Johann Heinrich Lührs was born in 1808 in Widingen, a village 7 kms west of Soltau, Germany.
He came to South Australia in 1843 as a self funded lay missionary for the Dresden Missionary Society to run a farm an teach the local aboriginies to farm. Being nomadic they were not at all interested in farming, so the plan failed. After working with Missionary Meyer at Encounter Bay he left the mission and came north to Loberthal, where he married Anna Rosina Scholz. He was appointed the first teacher for the Immanuel Church School at Light Pass. Teaching was poorly paid and his family was increasing, so he decided to leave teaching and buy 20 acres of land at Light Pass where he built the cottage. He farmed there until his death in 1863 at the age of 55. His widow continued to live in the cottage until her death, and her youngest son and his family lived there for several more years.
By his early 30's, in 1841, Hans Hienrich Luhrs was living in Lunaberg when he wrote to the Dresden Missionary Society offering to be a self funded Missionary to come to S.Aust. He planned to teach the aboriginals how to farm, thereby providing a source of funding for the S.A.Mission. There were four ordained missionaries here by then. Dresden accepted his generous offer and he came to S.A. arriving on New's Eve 1843. All this was reported in the Missionary Journals of the Society recently send to me by the Society. He was supprised by the conditions and no doubt heat, did not like it at all. I have a copy of his letterin an educated hand, to Dresden saying that it is impossible for him to do what he had hoped and the farm which one of the missionaries had already purchased was totally unsuitable. Anyway the natives being nomadic where not keen to farm or do any manual labour.
He was persuaded to stay and went to Victor Harbor to help one of the missionaries try to establish a farm. Missionary Meyer was at that time trying to support the Victor Harbor mission by carting loads of furniture and food between Adelaide and Victor Harbor about twenty miles, so a productive farm would have helped. However H.H.Luhrs was not a labourer, although he knew about farm management he was more used to directing the proceedings.
Family oral history has him teaching German at Oxford before coming to Australia and he well may have, probably not as a lecturer but more likely as a tutor, as there was a great exchange of young Germans and Englishmen with the royal courts being so closely associated then. Also at first it was reported in the Dresden Missionary Journal that two young men had offered themselves to come together to S.A., then one dropped out. As this young man's expected money hadn't come through from England, he couldn't afford Australia so he went to America instead. Perhaps he was an Oxford friend, of Hans Hinrich Luhrs. However I can't be sure as the almost 40 colleges then acted seperately in Oxford, and a tutor may not have been recorded on a payroll.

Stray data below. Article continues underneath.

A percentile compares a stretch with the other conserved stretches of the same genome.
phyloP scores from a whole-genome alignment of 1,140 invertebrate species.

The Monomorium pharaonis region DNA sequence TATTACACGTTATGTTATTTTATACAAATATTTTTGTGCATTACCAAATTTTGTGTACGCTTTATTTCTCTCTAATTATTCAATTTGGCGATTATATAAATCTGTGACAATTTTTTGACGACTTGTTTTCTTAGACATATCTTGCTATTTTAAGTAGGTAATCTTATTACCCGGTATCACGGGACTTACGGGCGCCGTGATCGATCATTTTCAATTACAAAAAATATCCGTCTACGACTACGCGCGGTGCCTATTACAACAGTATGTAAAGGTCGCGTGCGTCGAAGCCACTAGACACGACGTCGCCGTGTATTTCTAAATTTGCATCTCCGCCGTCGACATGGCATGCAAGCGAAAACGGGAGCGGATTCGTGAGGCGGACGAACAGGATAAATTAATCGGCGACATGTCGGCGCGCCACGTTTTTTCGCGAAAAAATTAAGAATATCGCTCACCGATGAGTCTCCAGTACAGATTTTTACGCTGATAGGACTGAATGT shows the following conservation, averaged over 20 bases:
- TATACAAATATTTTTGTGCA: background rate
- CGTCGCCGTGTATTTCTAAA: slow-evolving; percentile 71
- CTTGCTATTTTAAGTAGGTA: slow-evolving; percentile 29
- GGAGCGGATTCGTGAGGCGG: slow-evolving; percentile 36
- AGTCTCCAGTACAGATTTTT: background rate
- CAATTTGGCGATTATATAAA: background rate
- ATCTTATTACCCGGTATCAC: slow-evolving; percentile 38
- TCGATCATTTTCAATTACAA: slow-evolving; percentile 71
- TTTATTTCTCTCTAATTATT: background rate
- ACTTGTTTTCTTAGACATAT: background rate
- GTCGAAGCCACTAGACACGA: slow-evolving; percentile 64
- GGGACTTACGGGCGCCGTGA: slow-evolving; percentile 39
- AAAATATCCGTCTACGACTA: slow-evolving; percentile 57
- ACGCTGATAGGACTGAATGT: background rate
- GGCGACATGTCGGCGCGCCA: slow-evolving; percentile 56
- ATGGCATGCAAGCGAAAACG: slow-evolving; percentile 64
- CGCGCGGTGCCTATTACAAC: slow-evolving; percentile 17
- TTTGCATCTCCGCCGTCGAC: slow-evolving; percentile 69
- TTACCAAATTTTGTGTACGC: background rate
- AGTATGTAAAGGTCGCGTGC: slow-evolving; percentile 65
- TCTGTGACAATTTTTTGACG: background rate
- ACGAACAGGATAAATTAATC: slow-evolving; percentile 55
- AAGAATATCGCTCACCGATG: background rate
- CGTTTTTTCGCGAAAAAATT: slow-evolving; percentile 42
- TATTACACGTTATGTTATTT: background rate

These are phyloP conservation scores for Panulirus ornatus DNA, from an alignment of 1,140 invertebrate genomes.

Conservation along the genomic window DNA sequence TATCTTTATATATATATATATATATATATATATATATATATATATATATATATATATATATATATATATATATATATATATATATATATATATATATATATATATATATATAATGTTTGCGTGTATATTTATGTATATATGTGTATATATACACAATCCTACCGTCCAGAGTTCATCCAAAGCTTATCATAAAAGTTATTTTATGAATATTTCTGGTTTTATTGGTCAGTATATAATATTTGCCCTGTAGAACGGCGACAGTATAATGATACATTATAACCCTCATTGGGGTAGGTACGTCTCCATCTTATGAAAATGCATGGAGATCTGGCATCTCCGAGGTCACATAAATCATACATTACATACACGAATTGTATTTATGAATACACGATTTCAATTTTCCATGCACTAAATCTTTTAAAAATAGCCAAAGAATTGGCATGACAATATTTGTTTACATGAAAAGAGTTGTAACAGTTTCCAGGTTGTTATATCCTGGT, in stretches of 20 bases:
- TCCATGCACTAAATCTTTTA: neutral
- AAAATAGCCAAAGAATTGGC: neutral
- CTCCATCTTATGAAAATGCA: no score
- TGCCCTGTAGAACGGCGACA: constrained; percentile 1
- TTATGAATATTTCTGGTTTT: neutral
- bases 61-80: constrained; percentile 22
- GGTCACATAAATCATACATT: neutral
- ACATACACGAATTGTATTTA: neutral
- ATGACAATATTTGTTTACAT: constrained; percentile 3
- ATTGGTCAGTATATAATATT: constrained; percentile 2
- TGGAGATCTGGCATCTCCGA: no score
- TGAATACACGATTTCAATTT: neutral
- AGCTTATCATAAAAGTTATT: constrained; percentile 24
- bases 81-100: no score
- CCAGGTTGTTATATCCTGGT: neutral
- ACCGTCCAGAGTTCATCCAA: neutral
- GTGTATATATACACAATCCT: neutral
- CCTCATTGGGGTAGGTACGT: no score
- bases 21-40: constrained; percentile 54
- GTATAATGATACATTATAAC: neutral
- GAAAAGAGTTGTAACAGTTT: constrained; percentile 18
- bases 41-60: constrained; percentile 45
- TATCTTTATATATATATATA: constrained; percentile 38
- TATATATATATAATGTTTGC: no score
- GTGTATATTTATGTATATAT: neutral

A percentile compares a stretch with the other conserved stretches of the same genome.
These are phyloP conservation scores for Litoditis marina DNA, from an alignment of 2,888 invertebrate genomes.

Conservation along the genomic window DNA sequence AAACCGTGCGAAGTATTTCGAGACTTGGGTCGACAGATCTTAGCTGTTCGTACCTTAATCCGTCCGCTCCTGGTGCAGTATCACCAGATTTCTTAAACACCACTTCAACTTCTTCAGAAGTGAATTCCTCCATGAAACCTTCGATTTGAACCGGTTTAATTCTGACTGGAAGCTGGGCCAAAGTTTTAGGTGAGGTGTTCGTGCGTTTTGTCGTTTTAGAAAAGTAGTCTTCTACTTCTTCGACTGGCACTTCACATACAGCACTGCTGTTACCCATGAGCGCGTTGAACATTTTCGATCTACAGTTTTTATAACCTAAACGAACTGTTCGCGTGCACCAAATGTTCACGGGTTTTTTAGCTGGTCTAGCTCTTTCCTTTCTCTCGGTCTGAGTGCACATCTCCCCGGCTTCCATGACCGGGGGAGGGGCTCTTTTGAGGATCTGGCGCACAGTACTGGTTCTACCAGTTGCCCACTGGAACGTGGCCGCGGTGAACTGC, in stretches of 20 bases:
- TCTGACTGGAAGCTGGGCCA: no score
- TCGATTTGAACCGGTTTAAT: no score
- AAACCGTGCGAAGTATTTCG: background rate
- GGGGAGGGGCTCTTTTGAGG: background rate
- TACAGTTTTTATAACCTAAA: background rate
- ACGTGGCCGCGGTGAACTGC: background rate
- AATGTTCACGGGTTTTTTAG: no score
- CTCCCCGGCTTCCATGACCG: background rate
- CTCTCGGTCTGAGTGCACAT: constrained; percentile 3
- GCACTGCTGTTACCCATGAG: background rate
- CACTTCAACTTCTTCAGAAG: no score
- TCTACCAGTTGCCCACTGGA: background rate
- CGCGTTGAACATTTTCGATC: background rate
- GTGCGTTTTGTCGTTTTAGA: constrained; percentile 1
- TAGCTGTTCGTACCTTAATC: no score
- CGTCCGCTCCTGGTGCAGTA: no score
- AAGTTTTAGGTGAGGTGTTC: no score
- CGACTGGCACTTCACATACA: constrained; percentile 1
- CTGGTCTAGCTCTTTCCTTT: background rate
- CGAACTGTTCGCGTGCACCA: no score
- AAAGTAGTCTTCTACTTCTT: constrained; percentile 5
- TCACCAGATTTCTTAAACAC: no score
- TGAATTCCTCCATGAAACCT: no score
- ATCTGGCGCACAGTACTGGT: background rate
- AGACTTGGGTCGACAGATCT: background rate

H.H.Luhrs became Johan Heinrich Luhrs when he married our Silesian g.g.grandmother called Anna Rosina Scholz in 1846. He also became school master at Light Pass with the Immanuel Congregation. Most of the people in the Barossa Valley were from Prussia, and had fled because of religious differences with their King. They also didn't all agree when they arrived in S.A. So J.H.Luhrs had some difficulty in fitting in because he came from the old type of Lutheran Church which didn't fit with either of the new Lutheran Groups.
He only taught full time for about four years, as it was so poorly paid he needed to farm as well, to feed his growing family. He died in 1863, and the cottage that he built after he has stopped teaching is now open as a museum to the early German speaking settlers in the area. Most of the Luhrs family migrated east when a long drought made farming too marginal.
The Luhrs Pioneer Settler's Cottage in Light Pass, Australia was built by Johann Heinrich Lührs in 1852. [Light Pass is near Angaston, about 40 miles NE of Adelaide, South Australia.] The cottage was restored and is now an historical site. Shown above is the 1984 opening of the restored cottage, including Mr. S.H. Klein, a descendant of the builder. It is constructed of pug and timber (Redgum) and fronted by a cottage garden. At the rear are agricultural machines. If you're traveling to Australia, you may wish to check out the Barossa Valley Regional Guide which provides further information about the Luhrs Cottage and other area attractions.
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